The National Players, the nation’s oldest professional touring group, will present the play at 7:30 p.m. at the Bromeley Family Theater in Blaisdell Hall. Admission is $16 to $20 for the public, $12 to $16 to Pitt-Bradford faculty and staff, and $5 for students.
In his director’s note Jones writes that “To Kill a Mockingbird” brings to light a critical moment in our nation’s history when racial hatred and injustice were prominent.
Written in 1960, “To Kill a Mockingbird” is an iconic coming-of-age story about a young girl named Scout. In the heroics of her father, the struggles of her friends and neighbors and the thread of a boogeyman, Scout lives through the joys and childhood innocence and the pains of growing up.
The novel is presumed to be autobiographical, because Scout shares many similarities with Lee, including having a lawyer father, a dislike for racial prejudice, and origins in small-town Alabama.
“To Kill a Mockingbird” is Lee’s only published novel and was on The New York Times’ best seller list for 98 weeks, translated into 18 different languages and has more than 30 million copies sold.
The 1962 movie based on the book was nominated for an Oscar for Best Picture and earned Best Actor for Gregory Peck, who played the part of Scout’s heroic father, Atticus Finch.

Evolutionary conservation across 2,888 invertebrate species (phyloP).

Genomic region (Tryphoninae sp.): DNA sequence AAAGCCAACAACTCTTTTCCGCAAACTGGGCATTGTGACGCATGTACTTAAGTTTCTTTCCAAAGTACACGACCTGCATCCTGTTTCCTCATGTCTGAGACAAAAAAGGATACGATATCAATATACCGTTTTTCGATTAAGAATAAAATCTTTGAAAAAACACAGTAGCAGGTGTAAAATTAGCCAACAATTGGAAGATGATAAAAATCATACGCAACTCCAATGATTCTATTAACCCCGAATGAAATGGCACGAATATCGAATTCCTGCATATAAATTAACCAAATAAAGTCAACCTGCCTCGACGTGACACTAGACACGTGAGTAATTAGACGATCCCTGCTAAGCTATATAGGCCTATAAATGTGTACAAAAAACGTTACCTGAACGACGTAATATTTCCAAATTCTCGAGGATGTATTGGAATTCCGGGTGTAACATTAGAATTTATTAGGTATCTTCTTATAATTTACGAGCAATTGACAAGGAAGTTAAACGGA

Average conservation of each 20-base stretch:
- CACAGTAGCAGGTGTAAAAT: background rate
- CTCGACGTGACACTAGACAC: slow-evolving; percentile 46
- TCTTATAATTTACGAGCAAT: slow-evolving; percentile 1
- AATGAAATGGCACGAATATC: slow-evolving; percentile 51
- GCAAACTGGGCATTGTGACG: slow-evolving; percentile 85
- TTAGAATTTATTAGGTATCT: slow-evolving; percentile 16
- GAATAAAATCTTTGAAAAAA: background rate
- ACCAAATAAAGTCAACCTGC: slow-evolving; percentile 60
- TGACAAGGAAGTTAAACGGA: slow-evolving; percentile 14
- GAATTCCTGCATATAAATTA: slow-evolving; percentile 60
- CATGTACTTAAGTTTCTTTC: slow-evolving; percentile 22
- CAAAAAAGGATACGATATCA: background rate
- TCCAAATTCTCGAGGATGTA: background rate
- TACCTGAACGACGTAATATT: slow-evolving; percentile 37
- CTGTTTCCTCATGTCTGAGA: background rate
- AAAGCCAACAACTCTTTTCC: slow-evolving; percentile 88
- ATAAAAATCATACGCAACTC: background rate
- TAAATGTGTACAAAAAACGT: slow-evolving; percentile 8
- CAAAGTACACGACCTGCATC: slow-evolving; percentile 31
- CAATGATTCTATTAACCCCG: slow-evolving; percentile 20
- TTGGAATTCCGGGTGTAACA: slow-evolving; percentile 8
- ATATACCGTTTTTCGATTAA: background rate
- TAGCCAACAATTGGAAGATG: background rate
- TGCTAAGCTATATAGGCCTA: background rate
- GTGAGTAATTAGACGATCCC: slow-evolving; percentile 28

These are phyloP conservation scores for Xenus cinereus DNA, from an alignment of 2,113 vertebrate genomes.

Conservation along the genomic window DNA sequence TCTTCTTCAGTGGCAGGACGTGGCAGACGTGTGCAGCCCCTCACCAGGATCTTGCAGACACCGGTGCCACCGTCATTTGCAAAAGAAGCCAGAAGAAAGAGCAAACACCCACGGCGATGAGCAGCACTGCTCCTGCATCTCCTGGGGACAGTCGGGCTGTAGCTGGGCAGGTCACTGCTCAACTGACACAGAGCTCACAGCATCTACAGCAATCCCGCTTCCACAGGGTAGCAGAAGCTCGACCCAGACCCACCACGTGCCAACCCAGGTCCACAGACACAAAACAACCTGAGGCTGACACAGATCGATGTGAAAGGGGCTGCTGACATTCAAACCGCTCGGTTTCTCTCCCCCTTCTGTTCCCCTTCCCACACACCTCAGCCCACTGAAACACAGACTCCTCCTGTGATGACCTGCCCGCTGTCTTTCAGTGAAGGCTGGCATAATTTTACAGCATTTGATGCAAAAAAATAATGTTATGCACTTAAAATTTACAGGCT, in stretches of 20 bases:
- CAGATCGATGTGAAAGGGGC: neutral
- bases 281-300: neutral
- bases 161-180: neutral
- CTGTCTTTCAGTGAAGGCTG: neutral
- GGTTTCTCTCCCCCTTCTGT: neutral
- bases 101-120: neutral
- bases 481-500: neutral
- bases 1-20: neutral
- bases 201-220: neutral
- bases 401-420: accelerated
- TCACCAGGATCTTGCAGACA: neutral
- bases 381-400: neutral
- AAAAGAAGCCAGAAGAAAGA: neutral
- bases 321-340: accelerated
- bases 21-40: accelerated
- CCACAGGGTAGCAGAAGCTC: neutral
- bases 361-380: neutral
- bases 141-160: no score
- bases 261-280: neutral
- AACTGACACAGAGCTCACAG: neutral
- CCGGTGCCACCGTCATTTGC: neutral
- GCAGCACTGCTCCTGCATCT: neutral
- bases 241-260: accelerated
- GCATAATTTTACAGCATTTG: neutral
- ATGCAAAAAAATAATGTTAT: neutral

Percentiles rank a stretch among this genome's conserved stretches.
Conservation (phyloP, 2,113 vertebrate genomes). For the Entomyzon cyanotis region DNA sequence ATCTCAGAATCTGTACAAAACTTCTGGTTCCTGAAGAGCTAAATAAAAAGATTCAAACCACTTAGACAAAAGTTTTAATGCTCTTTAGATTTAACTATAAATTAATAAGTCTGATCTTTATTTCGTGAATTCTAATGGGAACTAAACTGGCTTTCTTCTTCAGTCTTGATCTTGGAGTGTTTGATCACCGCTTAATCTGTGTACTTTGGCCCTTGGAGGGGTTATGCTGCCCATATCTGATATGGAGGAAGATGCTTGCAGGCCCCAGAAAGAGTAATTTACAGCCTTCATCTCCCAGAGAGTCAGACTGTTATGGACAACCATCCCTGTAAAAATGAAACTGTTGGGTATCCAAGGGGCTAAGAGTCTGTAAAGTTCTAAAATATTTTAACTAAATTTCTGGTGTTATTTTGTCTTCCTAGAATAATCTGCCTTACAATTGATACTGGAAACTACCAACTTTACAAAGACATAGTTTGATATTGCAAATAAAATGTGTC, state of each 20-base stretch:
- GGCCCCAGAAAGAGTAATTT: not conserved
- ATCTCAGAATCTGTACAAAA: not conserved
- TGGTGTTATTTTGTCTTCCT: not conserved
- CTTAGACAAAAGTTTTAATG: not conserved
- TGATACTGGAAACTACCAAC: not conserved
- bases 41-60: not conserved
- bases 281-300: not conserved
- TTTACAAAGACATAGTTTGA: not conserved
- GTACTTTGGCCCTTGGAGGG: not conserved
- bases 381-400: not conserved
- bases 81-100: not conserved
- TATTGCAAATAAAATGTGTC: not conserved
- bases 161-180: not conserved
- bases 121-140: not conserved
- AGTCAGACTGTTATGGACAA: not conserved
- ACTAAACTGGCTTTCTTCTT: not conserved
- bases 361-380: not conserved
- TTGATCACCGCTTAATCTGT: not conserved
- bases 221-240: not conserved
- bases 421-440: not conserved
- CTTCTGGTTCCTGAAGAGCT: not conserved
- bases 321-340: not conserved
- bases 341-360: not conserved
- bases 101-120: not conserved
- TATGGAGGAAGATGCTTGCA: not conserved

The American Library Association says that “To Kill a Mockingbird” is one of the most-often banned books in school libraries, even while it is required reading in many other schools. On the morning of Oct. 29, the play will be presented to area students in grades 8 through 12.
Tickets are available by calling the Bromeley Family Theater Box Office at (814) 362-5113. The show will run 90 minutes with a 15-minute intermission. For more information on the show, visit www.nationalplayers.org.
For disability-related needs, contact the Office of Disability Resources and Services at (814) 362-7609 or email@example.com